Has Unholy Majesty and has it been worth the wait? Well; for the most part, yes. First of all there’s Kemp’s voice, which is bordering on the operatic throughout. She is clearly gifted and is capable of soaring above these songs like an angel with slowly blackening wings. When she drops the operatics, Kemp inhabits the same fearsome space as a young Polly Harvey, which is no bad thing as it gives her songs a tense edge, when it would be easy for them to sound a little too smooth.
Unholy Majesty starts off with a beautiful double blow. Dirt Glow dawdles along at a snails pace, slowly letting guitar and violins twist themselves into a daunting tryst. It broods with a delicious, malicious intent, allowing Kemp to exercise her vocals to their best effect.
At this point it’s worth noting that Rose Kemp is the daughter of Steeleye Span‘s Maddie Prior and Rick Kemp, because in its first couple of minutes, Dirt Glow is nothing if not a particularly well composed and executed folk song. It is theatrical and intense, and you can imagine it being sung with passion at pagan weddings.
Eventually it is rudely punched into the rock world with some simply cavernous drums. It probably shouldn’t work, but the melding of folk to metal (and by metal we mean pounding ’70s Black Sabbath style) seems to make perfect sense.
Nanny’s World continues the Sabbath stylings, taking blues and burying it beneath avalanches of drums, rampant guitar, and keyboards for whom the adjective “seethe” was invented to describe.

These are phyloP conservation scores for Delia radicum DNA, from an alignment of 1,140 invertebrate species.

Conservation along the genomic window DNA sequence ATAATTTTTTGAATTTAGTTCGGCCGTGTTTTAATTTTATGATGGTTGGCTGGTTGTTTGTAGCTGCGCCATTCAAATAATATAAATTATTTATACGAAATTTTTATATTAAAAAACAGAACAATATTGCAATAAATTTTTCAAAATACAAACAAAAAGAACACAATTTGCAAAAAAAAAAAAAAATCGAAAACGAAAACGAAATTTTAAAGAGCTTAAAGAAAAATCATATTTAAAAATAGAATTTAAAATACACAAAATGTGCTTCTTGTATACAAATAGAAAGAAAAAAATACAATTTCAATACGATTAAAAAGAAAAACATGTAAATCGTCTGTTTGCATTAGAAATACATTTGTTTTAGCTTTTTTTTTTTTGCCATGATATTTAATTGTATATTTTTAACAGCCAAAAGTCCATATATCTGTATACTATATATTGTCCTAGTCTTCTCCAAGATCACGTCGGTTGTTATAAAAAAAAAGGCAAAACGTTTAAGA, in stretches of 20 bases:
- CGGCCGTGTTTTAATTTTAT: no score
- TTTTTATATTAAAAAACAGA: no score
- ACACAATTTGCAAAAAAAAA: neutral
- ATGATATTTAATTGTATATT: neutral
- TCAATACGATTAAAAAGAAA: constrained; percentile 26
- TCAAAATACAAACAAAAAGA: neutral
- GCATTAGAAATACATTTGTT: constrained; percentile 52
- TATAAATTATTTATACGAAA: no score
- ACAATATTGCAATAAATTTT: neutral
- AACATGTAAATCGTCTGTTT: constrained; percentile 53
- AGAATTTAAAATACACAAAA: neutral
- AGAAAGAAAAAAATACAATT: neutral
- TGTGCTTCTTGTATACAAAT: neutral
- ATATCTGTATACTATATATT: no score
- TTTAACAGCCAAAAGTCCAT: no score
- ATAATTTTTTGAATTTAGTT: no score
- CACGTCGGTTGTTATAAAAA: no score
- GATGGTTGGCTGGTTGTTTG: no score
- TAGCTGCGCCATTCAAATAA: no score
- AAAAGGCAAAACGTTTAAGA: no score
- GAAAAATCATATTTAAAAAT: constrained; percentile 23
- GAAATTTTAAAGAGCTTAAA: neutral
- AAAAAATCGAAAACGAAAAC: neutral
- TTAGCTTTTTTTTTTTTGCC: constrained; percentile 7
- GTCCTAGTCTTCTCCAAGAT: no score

Bitter and Sweet could well have come straight from PJ Harvey‘s Dry album, which is no bad thing. A fairly understated vocal from Kemp – with her Bristol accent very much in evidence – struggles to make itself heard against her band as they fight to control as much of the mix as is possible. As such it’s thrilling stuff, a musical tempest raging from the speakers threatening to blow your eardrums in.
And then Kemp lets her folk roots get the better of her. Natures Hymn is pretty, but sounds weak against much of the rest of the album. There’s nothing wrong with a bit of folk, but it doesn’t quite work here, and when the prog rock keyboards make an appearance you almost want to build a wicker man, sit in it and dare a local to set it on fire. It might have a sweet vocal, and genuine Gaelic feel to it, but it doesn’t belong on an album called Unholy Majesty.
Likewise, Flawless stumbles about not quite knowing what to do with itself. Starting with an artfully hammered piano, it quickly dissolves into a sensitive ballad but one which leaves you thinking that Kemp has missed an opportunity.
With Saturday Night however, Kemp rediscovers her touch, taking a delicate song and building it towards a crushing crescendo. By the time she ends with The Unholy she’s back into the theatricality of it all. Kemp threatens to “cut your fingers off” in a manner that is pretty damn convincing, her double tracked vocals hiss like a witch sizzling on a bonfire.
There’s a genuine sense of menace here; as the song builds, combining all the elements of folk, heavy rock, and psychedelia it becomes clear that Kemp, when at her best is not just a gifted vocalist but arranger too. It’s a high point and as majestic as this patchy album gets.